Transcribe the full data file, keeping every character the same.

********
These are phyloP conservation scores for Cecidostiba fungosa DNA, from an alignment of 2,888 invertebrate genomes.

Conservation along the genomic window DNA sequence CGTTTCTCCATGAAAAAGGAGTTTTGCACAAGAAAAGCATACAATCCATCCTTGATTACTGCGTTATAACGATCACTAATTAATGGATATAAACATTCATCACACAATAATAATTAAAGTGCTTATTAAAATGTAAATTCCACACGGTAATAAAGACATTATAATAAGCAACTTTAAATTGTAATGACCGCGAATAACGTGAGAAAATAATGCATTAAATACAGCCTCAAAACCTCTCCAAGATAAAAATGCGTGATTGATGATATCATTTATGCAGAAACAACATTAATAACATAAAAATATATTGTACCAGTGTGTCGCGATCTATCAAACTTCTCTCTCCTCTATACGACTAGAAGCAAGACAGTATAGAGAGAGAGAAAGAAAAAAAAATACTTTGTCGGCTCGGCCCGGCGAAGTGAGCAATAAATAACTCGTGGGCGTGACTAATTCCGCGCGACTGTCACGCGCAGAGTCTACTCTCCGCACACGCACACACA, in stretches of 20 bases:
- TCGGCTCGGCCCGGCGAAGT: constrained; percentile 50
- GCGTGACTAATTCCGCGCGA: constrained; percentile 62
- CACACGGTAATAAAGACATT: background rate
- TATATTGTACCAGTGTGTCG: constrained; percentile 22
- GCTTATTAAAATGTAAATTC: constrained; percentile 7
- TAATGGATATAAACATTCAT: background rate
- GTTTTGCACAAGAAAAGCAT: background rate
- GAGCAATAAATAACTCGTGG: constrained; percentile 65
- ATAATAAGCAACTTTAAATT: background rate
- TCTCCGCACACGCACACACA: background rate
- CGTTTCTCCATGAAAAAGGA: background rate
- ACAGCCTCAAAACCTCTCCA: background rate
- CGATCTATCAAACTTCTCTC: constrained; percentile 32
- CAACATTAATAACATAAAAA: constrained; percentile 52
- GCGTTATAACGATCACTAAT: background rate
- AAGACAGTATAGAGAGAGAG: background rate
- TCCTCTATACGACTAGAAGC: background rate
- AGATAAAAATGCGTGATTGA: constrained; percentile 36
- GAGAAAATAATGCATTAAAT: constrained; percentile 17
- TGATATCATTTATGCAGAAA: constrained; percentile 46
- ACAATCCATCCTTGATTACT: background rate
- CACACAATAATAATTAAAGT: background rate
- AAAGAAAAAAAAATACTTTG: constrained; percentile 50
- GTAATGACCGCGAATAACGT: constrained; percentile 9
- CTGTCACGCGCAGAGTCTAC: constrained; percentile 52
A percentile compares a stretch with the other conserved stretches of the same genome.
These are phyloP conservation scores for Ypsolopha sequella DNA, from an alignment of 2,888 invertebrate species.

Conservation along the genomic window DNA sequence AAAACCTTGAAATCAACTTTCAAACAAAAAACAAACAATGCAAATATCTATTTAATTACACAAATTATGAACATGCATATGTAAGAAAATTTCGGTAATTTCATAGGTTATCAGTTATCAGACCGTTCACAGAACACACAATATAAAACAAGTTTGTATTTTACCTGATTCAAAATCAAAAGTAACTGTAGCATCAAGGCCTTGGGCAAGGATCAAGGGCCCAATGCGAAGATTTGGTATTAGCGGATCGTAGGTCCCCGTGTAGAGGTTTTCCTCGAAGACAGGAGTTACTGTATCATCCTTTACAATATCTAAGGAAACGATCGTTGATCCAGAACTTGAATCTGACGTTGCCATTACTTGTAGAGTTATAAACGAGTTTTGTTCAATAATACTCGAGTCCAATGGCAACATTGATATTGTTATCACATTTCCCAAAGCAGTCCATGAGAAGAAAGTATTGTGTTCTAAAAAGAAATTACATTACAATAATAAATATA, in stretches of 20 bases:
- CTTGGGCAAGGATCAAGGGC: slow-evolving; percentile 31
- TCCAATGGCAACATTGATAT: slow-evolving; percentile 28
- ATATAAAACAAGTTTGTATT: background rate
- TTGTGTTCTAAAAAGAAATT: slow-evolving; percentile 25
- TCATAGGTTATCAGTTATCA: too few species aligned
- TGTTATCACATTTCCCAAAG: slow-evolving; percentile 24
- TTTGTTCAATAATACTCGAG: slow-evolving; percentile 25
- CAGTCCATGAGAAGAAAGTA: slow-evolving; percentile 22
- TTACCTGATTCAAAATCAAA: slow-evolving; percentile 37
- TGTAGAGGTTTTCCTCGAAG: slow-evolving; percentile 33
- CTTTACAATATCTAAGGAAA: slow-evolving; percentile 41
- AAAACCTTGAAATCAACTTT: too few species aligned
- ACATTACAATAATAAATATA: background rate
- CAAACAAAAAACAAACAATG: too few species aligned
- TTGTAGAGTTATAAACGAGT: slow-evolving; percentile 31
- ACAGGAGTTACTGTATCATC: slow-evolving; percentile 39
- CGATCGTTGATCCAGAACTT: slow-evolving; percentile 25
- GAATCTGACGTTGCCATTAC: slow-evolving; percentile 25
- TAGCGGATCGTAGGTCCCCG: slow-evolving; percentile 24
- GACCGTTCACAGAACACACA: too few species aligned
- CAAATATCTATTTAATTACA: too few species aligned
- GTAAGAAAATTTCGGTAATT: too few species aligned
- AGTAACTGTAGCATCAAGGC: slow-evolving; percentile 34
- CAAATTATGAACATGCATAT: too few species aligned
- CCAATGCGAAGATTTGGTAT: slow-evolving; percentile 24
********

These are phyloP conservation scores for Cecidostiba fungosa DNA, from an alignment of 2,888 invertebrate genomes.

Conservation along the genomic window DNA sequence CGTTTCTCCATGAAAAAGGAGTTTTGCACAAGAAAAGCATACAATCCATCCTTGATTACTGCGTTATAACGATCACTAATTAATGGATATAAACATTCATCACACAATAATAATTAAAGTGCTTATTAAAATGTAAATTCCACACGGTAATAAAGACATTATAATAAGCAACTTTAAATTGTAATGACCGCGAATAACGTGAGAAAATAATGCATTAAATACAGCCTCAAAACCTCTCCAAGATAAAAATGCGTGATTGATGATATCATTTATGCAGAAACAACATTAATAACATAAAAATATATTGTACCAGTGTGTCGCGATCTATCAAACTTCTCTCTCCTCTATACGACTAGAAGCAAGACAGTATAGAGAGAGAGAAAGAAAAAAAAATACTTTGTCGGCTCGGCCCGGCGAAGTGAGCAATAAATAACTCGTGGGCGTGACTAATTCCGCGCGACTGTCACGCGCAGAGTCTACTCTCCGCACACGCACACACA, in stretches of 20 bases:
- TCGGCTCGGCCCGGCGAAGT: constrained; percentile 50
- GCGTGACTAATTCCGCGCGA: constrained; percentile 62
- CACACGGTAATAAAGACATT: background rate
- TATATTGTACCAGTGTGTCG: constrained; percentile 22
- GCTTATTAAAATGTAAATTC: constrained; percentile 7
- TAATGGATATAAACATTCAT: background rate
- GTTTTGCACAAGAAAAGCAT: background rate
- GAGCAATAAATAACTCGTGG: constrained; percentile 65
- ATAATAAGCAACTTTAAATT: background rate
- TCTCCGCACACGCACACACA: background rate
- CGTTTCTCCATGAAAAAGGA: background rate
- ACAGCCTCAAAACCTCTCCA: background rate
- CGATCTATCAAACTTCTCTC: constrained; percentile 32
- CAACATTAATAACATAAAAA: constrained; percentile 52
- GCGTTATAACGATCACTAAT: background rate
- AAGACAGTATAGAGAGAGAG: background rate
- TCCTCTATACGACTAGAAGC: background rate
- AGATAAAAATGCGTGATTGA: constrained; percentile 36
- GAGAAAATAATGCATTAAAT: constrained; percentile 17
- TGATATCATTTATGCAGAAA: constrained; percentile 46
- ACAATCCATCCTTGATTACT: background rate
- CACACAATAATAATTAAAGT: background rate
- AAAGAAAAAAAAATACTTTG: constrained; percentile 50
- GTAATGACCGCGAATAACGT: constrained; percentile 9
- CTGTCACGCGCAGAGTCTAC: constrained; percentile 52
A percentile compares a stretch with the other conserved stretches of the same genome.
These are phyloP conservation scores for Ypsolopha sequella DNA, from an alignment of 2,888 invertebrate species.

Conservation along the genomic window DNA sequence AAAACCTTGAAATCAACTTTCAAACAAAAAACAAACAATGCAAATATCTATTTAATTACACAAATTATGAACATGCATATGTAAGAAAATTTCGGTAATTTCATAGGTTATCAGTTATCAGACCGTTCACAGAACACACAATATAAAACAAGTTTGTATTTTACCTGATTCAAAATCAAAAGTAACTGTAGCATCAAGGCCTTGGGCAAGGATCAAGGGCCCAATGCGAAGATTTGGTATTAGCGGATCGTAGGTCCCCGTGTAGAGGTTTTCCTCGAAGACAGGAGTTACTGTATCATCCTTTACAATATCTAAGGAAACGATCGTTGATCCAGAACTTGAATCTGACGTTGCCATTACTTGTAGAGTTATAAACGAGTTTTGTTCAATAATACTCGAGTCCAATGGCAACATTGATATTGTTATCACATTTCCCAAAGCAGTCCATGAGAAGAAAGTATTGTGTTCTAAAAAGAAATTACATTACAATAATAAATATA, in stretches of 20 bases:
- CTTGGGCAAGGATCAAGGGC: slow-evolving; percentile 31
- TCCAATGGCAACATTGATAT: slow-evolving; percentile 28
- ATATAAAACAAGTTTGTATT: background rate
- TTGTGTTCTAAAAAGAAATT: slow-evolving; percentile 25
- TCATAGGTTATCAGTTATCA: too few species aligned
- TGTTATCACATTTCCCAAAG: slow-evolving; percentile 24
- TTTGTTCAATAATACTCGAG: slow-evolving; percentile 25
- CAGTCCATGAGAAGAAAGTA: slow-evolving; percentile 22
- TTACCTGATTCAAAATCAAA: slow-evolving; percentile 37
- TGTAGAGGTTTTCCTCGAAG: slow-evolving; percentile 33
- CTTTACAATATCTAAGGAAA: slow-evolving; percentile 41
- AAAACCTTGAAATCAACTTT: too few species aligned
- ACATTACAATAATAAATATA: background rate
- CAAACAAAAAACAAACAATG: too few species aligned
- TTGTAGAGTTATAAACGAGT: slow-evolving; percentile 31
- ACAGGAGTTACTGTATCATC: slow-evolving; percentile 39
- CGATCGTTGATCCAGAACTT: slow-evolving; percentile 25
- GAATCTGACGTTGCCATTAC: slow-evolving; percentile 25
- TAGCGGATCGTAGGTCCCCG: slow-evolving; percentile 24
- GACCGTTCACAGAACACACA: too few species aligned
- CAAATATCTATTTAATTACA: too few species aligned
- GTAAGAAAATTTCGGTAATT: too few species aligned
- AGTAACTGTAGCATCAAGGC: slow-evolving; percentile 34
- CAAATTATGAACATGCATAT: too few species aligned
- CCAATGCGAAGATTTGGTAT: slow-evolving; percentile 24